What came into existence was Life, and the Life was Light to live by. The Life-Light blazed out of the darkness; the darkness could not put it out. (John 1:4-5 The Message)


As often as he could,
Y’shua stole away with a piece of bread,
a lump of cheese, a salted fish in his pocket,
a flask of water, or new wine in season,
to walk the hills above the village.

The shepherds saw him,
for he took the sheep trails at first,
tracing the familiar paths of his boyhood,
but he soon outdistanced the widest ranging flocks,
pushing right out into the edges of the back beyond
where no one but an occasional hunter went,
(or a boy seeking the fate of a lost lamb)
where eagles nested, where once, even in David’s time,
lions laired, where snakes warmed themselves
in the sun on rock ledges in the morning cool,
and scorpions infested dark cracks in the heat of noon—
where the wind out of the wilderness came untamed,
untainted by the habits and habitations of man
and spoke in simple words of one syllable to his heart.

In the morning he would sit bareheaded and
bold as any snake on a ridge line and drink the sun.
At noon he would find a narrow canyon,
a cut in the stone of the hills,
and a tree whose roots reached down
to drink the stream that ran beneath the sand
and he would sit like one of the prophets of old
waiting for the voice of God.

Did he hear it in the ant that climbed his feet?
In the domestic twitter of the birds
that nested in the branches overhead?
In the way the wind scoured and shaped the living rock,
whispering mysteries too deep for human tongue?

He would dig down under the sand
until he felt the water under his hands,
bless his lips with the vital moisture,
kiss a stone, and the overwhelming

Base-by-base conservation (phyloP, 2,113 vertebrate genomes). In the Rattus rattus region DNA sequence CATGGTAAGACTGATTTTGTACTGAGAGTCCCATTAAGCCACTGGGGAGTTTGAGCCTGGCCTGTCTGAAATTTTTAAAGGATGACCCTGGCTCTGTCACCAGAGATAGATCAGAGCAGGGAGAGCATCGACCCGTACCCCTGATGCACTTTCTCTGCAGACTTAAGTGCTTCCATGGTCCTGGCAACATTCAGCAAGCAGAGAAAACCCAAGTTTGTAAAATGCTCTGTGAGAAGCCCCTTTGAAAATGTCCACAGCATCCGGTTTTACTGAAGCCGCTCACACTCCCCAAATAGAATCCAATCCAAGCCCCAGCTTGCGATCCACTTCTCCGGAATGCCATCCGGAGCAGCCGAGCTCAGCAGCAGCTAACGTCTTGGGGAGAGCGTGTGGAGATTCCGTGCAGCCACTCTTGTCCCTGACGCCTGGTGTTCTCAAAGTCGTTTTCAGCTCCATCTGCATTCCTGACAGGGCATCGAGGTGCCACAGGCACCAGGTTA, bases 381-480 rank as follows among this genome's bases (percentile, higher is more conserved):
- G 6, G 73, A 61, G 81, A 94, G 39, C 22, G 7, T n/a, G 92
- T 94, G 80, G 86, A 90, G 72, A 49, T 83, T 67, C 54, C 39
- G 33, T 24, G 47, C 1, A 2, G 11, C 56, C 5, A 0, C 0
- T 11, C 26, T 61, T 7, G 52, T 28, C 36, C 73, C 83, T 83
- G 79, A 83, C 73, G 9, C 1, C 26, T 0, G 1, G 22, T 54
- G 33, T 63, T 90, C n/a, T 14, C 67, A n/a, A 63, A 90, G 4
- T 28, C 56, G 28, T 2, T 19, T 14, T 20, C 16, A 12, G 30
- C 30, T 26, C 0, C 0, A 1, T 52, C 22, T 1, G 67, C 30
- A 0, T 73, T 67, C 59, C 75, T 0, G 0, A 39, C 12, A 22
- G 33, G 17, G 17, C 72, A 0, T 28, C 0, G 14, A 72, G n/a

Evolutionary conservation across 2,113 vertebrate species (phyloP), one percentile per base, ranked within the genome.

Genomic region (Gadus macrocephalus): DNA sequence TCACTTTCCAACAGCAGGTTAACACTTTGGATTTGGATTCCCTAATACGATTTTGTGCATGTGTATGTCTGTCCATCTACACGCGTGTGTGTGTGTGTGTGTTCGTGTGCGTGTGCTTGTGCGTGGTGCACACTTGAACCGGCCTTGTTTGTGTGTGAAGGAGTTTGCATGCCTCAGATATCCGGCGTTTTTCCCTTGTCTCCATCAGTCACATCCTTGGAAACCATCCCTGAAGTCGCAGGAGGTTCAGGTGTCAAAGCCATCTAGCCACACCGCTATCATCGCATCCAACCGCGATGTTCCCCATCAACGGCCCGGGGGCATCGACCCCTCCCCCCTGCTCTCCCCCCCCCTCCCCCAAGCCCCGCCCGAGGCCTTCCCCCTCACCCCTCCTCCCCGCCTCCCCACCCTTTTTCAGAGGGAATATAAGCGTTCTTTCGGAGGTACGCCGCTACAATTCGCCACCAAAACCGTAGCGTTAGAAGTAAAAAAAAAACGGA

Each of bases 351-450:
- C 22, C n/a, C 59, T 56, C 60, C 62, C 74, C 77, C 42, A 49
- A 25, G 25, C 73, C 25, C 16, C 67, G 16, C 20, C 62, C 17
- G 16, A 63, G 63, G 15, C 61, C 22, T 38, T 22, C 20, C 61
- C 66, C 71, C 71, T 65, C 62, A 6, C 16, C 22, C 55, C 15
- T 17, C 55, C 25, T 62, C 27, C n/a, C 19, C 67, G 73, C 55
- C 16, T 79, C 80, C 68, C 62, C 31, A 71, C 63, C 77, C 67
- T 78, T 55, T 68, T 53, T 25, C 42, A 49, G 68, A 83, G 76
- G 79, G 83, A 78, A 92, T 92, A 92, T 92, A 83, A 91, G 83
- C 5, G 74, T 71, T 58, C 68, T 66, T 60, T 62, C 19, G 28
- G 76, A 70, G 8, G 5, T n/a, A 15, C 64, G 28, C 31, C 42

love of the creator of all would wash through him,
would reach out in his own hand to touch the weathered
and wise trunk of the tree behind him,
to trace the edge of a leaf,
to explore the tender edges of his
soul where it unfolded within him,
to test his mind, to temper his heart…

There were tears, the salt of his humanity
to mingle with the hidden waters of the stream.

There was joy to ride the eagle’s cry,
to split the sky
and draw the voices out of stone.

He felt himself turned inside out,
the naked nerves exposed in a harsh world,
defenseless in the loving hand of his Father God,
where every breath shivered him to his core,
and he was glad.

Coming home at sundown he
would pause on the last ridge above
the town and look down to all
he had known and loved.

He would sit, sometimes, for hours more
as the sky faded and the dark rose up
out of the ground, as the stars gathered themselves,
one by one, in the sky, and, in the full dark,
he would pour himself down the slope,
a smoke of love to find and wind itself
around every heart below so that
they sang to answer the stars above…
until he himself was utterly empty.

He would have had to step right outside himself to see how,
in the spirit, he blazed there on the ridge,
brighter than any star, bright as only the sun itself,
turning spiritual night into day around him,
pushing the dawn ahead with every step he took,
with every breath he drew,
whether the world was ready for it or not.

Who knows…if he could have seen
the forces of the night arrayed against him,
willing his death, willing his failure,
would he have had the courage
to go on breathing, being,
walking into his own future?

Or would he too have known,
would he have been given the grace to know,
even then, that there was no power in heaven,
or on earth, that could hold back this dawn.


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